Galatians 6:9 says, “Let us not lose heart in doing good for in due time, we shall reap a harvest if we do not grow weary.” Let’s allow God to be our place of trust, strength, and guidance for our families, communities, and churches. It is not just the only way, but the best way. 


  1. David’s responsibilities were many and varied. How important was God to David in handling his role as king?
  2. What challenges do you face now and how can you let God help you in them?
  3. If you feel weary, what can you do to tap into God’s strength?

Keep Digging

Joab, the leader of David’s army, is referenced at the very end of this chapter. Pastor and commentator David Guzik describes Joab this way:

“Joab is one of the more complex characters of the Old Testament. He was fiercely loyal to David, yet not strongly obedient. He disobeyed David when he thought it was in David’s best interest, and he was cunning and ruthless in furthering his own position.”

To learn more about Joab and his complicated legacy, read this article from GotQuestions.org.

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2 thoughts on “1 Chronicles 27”

  1. Ella Snodgrass

    It’s fascinating to read of how God keeps his promises, how he established an order that would give his people both protection and provision, and ultimately ushered in his chosen One through this very people. Recently I read this quote from shereadstruth that connects with our Chronicles study so well:
    “More than a list of names, genealogies show God’s faithfulness to work through the broken, difficult and beautiful aspects of human life from generation to generation. His grand redemptive story happens through estranged families, heartbreak, betrayal, difficult moves, affairs, scandals and infertility. It continues through the branches of deep friendship, marriages, difficult children, reconciliation, and adoption. Through it all, God remains loyal to his promise, his purpose and his people through every beautiful and painful reality.”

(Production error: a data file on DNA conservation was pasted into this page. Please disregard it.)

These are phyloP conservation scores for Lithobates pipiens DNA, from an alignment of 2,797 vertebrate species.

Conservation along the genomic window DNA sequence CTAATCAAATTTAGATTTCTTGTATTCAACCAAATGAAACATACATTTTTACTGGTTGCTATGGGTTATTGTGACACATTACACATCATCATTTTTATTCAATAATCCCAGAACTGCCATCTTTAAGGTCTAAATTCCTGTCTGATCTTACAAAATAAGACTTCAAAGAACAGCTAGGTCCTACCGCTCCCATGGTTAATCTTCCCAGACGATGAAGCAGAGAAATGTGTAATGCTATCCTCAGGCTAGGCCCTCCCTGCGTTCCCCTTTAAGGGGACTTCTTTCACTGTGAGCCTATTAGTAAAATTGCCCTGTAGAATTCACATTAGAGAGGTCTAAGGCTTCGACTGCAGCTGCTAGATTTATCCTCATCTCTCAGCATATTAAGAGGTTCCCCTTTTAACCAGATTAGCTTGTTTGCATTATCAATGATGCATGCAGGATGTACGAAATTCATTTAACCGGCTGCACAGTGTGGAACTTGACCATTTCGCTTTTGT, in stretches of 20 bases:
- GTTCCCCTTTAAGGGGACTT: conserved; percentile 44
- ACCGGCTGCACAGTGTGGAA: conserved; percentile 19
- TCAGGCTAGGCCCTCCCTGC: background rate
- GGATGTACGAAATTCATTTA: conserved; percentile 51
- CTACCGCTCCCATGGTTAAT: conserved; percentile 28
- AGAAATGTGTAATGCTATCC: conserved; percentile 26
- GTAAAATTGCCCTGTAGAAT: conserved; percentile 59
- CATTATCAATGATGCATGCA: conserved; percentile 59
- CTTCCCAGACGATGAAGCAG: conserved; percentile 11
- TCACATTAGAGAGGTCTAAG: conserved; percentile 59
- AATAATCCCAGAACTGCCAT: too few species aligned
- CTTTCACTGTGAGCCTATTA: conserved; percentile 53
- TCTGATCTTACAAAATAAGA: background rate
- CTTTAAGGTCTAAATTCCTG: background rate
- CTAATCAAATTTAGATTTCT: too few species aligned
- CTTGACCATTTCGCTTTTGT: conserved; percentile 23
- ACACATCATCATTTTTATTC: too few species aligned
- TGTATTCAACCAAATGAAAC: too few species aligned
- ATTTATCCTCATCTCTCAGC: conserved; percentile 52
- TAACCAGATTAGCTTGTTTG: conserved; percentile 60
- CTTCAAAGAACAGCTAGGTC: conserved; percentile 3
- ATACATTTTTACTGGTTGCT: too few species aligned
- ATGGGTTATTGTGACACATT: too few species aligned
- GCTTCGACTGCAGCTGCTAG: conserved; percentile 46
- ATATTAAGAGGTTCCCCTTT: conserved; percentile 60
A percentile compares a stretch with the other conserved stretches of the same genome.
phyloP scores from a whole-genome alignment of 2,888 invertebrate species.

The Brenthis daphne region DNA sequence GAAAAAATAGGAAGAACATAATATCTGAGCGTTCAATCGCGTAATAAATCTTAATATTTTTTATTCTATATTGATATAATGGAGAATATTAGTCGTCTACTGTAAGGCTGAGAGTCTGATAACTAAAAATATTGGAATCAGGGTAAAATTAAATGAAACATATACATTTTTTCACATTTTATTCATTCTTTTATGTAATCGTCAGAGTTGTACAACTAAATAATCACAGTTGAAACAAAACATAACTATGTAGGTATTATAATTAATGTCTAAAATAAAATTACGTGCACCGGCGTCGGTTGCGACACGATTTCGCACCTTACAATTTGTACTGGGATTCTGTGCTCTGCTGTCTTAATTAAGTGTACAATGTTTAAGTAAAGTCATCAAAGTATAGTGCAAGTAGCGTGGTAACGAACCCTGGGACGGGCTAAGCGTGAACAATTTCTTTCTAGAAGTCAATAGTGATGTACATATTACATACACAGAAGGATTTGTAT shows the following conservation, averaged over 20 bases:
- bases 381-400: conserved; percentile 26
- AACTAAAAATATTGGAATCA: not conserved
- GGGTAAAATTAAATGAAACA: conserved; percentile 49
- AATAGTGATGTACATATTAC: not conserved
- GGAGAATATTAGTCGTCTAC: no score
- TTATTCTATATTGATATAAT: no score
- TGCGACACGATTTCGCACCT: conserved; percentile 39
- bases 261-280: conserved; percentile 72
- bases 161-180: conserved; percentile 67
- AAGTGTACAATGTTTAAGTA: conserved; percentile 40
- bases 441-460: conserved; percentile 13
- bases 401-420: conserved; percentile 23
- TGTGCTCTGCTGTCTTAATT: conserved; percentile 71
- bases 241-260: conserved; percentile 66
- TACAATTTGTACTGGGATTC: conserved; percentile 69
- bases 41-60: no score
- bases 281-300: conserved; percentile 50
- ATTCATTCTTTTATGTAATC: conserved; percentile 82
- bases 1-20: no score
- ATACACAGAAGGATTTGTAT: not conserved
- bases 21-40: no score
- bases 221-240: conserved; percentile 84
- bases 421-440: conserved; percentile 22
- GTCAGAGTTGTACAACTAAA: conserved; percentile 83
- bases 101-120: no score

2. David was a man after God’s own heart. At this time even though he had messed up multiple times, David was still about making sure that God was exalted through it all. David made sure that the Temple was of great focus, the center, so that the people would be focused, centered on God. We are God’s temple now, but do we focus in on maintaining it? I will be the first to say I do not as I should. This list of people in these Chronicles and the great number, show the importance David, and I would assume God, thought should be on how it was be reverenced. You as the temple, how are you taking care of His living quarters? What food, drink, exercise, thoughts, actions, movies, books, computer images, technology information, ect… are we giving our God to live in?

    God thank You for me really really focusing in on that You dwell within me as Holy Spirit and that every single thing that I do, good or bad, You are impacted. Thank You for that realization. God thank You that I can be so itimatley more consciousnesses about the little things, I give not much thought to, that is so impactful to my temple. God I give You glory, honor and thanksgiving for this day. Thank You God for those families that have lost loved ones in our armed services, give them comfort and peace as we remember those sacrifices today in Jesus name amen